Through self-motivation and shear tenacity, she was able to obtain data that were thought to be unobtainable. And I believe the term that we use for that today is data-mining. And she is the best miner that we've got. So I want to recognize her.

Mary Bartholomew -- I put "Dr." up there, but it is pretty close to the truth now. Mary is our statistician who expended a great deal of effort in assisting our risk assessment consultant, David Vose, to develop the mathematical and statistical elements of the model. So we really want to recognize her.

Marsha Larkins is CVM's ombudsman. But in addition to her regulatory duties, she was responsible for coordinating CVM's response to the enumerable comments on the Framework Document. And, again, that should be available out on the table.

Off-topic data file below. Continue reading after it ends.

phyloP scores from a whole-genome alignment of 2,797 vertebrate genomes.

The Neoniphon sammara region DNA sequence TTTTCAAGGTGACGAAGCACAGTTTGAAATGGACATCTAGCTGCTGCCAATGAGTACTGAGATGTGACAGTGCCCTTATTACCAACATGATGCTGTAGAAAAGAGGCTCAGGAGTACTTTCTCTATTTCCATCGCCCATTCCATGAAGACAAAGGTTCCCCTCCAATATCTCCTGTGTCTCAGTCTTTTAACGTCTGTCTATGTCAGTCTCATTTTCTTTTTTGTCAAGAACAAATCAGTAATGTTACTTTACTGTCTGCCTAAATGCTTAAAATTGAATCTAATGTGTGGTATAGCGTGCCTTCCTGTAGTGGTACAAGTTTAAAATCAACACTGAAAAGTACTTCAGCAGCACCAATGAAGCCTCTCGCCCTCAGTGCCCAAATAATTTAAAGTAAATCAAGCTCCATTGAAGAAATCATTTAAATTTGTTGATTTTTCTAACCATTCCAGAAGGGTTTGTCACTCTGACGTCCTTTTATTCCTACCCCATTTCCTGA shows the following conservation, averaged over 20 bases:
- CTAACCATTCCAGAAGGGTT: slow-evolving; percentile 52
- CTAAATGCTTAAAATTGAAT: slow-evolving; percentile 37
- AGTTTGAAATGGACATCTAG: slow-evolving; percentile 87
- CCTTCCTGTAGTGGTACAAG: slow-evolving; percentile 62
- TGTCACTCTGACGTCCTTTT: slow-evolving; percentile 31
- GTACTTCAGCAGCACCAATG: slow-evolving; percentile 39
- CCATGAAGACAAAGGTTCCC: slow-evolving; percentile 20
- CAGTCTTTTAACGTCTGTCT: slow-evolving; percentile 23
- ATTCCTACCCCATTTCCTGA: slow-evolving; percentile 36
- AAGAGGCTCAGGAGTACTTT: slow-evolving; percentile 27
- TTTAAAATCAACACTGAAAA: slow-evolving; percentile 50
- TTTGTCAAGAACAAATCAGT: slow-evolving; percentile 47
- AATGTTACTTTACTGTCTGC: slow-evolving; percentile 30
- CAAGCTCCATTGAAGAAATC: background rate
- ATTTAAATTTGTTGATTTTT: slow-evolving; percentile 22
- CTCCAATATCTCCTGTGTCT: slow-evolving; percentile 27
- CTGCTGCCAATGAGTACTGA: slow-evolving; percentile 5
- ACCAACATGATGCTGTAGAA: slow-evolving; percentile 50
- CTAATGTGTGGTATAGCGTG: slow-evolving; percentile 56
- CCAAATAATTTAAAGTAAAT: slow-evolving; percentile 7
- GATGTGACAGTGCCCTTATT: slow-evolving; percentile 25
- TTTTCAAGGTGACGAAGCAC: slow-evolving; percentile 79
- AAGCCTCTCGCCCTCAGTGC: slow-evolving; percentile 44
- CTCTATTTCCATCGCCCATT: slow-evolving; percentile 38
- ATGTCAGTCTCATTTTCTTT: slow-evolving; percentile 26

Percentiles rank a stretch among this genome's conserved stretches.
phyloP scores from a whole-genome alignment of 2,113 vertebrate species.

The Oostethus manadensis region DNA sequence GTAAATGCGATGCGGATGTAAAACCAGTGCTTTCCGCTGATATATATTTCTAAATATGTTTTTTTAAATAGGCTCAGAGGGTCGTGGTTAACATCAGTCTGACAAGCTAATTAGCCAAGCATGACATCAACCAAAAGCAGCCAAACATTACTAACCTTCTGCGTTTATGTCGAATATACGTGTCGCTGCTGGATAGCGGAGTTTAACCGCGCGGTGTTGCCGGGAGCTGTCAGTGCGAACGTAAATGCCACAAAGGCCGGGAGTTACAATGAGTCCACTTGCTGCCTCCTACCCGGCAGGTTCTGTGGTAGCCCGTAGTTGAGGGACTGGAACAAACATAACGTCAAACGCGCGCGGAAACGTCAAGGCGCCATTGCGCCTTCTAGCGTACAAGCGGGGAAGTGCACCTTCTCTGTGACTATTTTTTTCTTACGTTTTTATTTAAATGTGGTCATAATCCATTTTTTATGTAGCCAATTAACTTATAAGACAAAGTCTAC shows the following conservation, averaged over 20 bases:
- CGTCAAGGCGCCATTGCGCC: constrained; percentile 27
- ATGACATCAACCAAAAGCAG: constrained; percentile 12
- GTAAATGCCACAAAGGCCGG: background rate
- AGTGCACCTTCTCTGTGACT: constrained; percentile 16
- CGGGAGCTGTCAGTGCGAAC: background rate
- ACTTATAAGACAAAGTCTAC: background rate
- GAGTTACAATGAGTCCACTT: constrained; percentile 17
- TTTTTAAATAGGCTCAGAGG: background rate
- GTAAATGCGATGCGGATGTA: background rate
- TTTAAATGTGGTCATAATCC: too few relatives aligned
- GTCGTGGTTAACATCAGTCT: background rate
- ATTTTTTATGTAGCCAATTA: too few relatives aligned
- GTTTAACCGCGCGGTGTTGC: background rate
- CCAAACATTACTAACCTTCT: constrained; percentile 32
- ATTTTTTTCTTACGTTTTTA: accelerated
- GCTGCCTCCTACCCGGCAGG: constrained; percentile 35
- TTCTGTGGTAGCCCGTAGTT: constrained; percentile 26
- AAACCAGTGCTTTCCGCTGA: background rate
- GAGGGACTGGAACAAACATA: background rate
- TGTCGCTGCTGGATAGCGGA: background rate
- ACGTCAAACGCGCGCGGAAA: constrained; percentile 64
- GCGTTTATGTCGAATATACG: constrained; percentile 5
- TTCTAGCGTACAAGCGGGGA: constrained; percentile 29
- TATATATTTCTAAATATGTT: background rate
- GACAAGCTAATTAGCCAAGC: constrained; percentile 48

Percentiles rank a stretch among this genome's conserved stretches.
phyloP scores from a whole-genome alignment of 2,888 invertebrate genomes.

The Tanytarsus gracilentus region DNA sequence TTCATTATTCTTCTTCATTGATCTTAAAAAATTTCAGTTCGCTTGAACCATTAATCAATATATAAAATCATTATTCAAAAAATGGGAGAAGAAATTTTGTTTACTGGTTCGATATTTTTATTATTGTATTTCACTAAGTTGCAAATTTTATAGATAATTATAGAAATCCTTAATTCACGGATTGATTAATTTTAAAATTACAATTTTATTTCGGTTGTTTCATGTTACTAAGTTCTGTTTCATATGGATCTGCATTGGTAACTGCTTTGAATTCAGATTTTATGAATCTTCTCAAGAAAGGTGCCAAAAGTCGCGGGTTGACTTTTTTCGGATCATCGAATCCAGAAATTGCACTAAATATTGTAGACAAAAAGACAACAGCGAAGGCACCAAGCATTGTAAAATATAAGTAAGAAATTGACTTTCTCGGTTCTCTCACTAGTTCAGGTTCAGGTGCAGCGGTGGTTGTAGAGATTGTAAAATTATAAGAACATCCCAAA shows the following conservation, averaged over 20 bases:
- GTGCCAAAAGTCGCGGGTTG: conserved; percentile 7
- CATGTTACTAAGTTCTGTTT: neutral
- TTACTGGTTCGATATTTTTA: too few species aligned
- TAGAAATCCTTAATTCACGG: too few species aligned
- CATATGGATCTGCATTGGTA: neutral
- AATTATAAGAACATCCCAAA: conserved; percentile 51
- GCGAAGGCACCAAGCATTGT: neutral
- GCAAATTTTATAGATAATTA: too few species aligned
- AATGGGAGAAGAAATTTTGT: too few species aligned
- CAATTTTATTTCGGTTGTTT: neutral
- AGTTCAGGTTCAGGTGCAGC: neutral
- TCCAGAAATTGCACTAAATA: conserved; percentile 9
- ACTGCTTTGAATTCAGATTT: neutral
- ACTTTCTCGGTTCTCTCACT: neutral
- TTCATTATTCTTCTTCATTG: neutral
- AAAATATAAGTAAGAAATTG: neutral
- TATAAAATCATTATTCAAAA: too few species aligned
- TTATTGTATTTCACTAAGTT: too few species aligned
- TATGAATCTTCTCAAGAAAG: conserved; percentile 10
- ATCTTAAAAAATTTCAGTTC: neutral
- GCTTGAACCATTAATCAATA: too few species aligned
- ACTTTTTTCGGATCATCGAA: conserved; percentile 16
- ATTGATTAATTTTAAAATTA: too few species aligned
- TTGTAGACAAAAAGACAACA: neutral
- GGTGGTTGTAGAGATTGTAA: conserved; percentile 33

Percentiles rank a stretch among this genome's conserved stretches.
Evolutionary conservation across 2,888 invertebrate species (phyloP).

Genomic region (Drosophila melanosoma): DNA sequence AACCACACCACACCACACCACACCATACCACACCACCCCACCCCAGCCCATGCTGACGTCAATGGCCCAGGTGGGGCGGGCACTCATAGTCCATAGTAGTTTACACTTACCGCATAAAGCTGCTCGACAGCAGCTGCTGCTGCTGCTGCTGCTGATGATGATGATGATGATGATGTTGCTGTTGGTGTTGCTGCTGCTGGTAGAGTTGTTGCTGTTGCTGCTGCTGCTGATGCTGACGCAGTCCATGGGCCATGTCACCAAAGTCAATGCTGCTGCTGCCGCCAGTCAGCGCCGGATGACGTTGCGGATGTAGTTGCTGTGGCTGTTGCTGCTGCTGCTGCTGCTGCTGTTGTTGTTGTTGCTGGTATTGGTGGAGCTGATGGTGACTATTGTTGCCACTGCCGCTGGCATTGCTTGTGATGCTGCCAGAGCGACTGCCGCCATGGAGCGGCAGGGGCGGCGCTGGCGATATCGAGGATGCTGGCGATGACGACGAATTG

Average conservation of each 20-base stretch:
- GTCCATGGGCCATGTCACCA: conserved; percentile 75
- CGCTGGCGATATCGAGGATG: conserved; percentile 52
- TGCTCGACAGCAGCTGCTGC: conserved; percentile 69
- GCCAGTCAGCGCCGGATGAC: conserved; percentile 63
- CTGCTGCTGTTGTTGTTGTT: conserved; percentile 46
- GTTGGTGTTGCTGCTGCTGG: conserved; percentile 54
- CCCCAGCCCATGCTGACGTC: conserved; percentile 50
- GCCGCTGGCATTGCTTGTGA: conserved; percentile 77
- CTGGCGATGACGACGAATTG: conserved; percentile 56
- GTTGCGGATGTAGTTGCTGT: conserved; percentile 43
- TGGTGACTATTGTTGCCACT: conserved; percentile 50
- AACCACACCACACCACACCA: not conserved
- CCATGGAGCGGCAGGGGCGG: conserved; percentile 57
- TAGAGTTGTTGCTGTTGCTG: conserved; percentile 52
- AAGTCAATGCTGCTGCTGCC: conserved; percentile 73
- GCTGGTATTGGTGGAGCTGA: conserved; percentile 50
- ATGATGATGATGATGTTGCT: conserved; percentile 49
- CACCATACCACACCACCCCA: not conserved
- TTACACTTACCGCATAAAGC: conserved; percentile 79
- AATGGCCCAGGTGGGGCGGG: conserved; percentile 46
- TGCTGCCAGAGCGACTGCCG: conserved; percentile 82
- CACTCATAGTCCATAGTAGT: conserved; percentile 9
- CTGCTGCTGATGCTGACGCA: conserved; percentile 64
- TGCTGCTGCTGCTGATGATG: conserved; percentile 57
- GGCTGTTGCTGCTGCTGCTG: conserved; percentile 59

Alita Sindelar is the newest member of the CVM team. She assumed the responsibility for planning three public meetings on antimicrobial resistance including the one that you are attending here today. And this is how it worked, this is how the CVM management works. CVM management decided that to get to the point that we are today, we needed to respond to all the comments from the -- on the Framework Document, develop a risk assessment, and then through some miracle hold a public meeting before the millennium.

Marsha Larkins got the framework comments assignment. Sharon, Kathy and Mary got the risk assessment assignment. And Alita got the miracle assignment. And she has performed outstandingly.

Finally, I would like to recognize Ms. Linda Kawatch for her help in putting this meeting together. All the myriad of minute details that go into putting a meeting like this together are something that most of us never consider, but are so terribly important. And what Linda has done in the past few weeks alone is the kind of work that is usually done by whole staffs and other organizations. So we really wanted to make sure and recognize those people.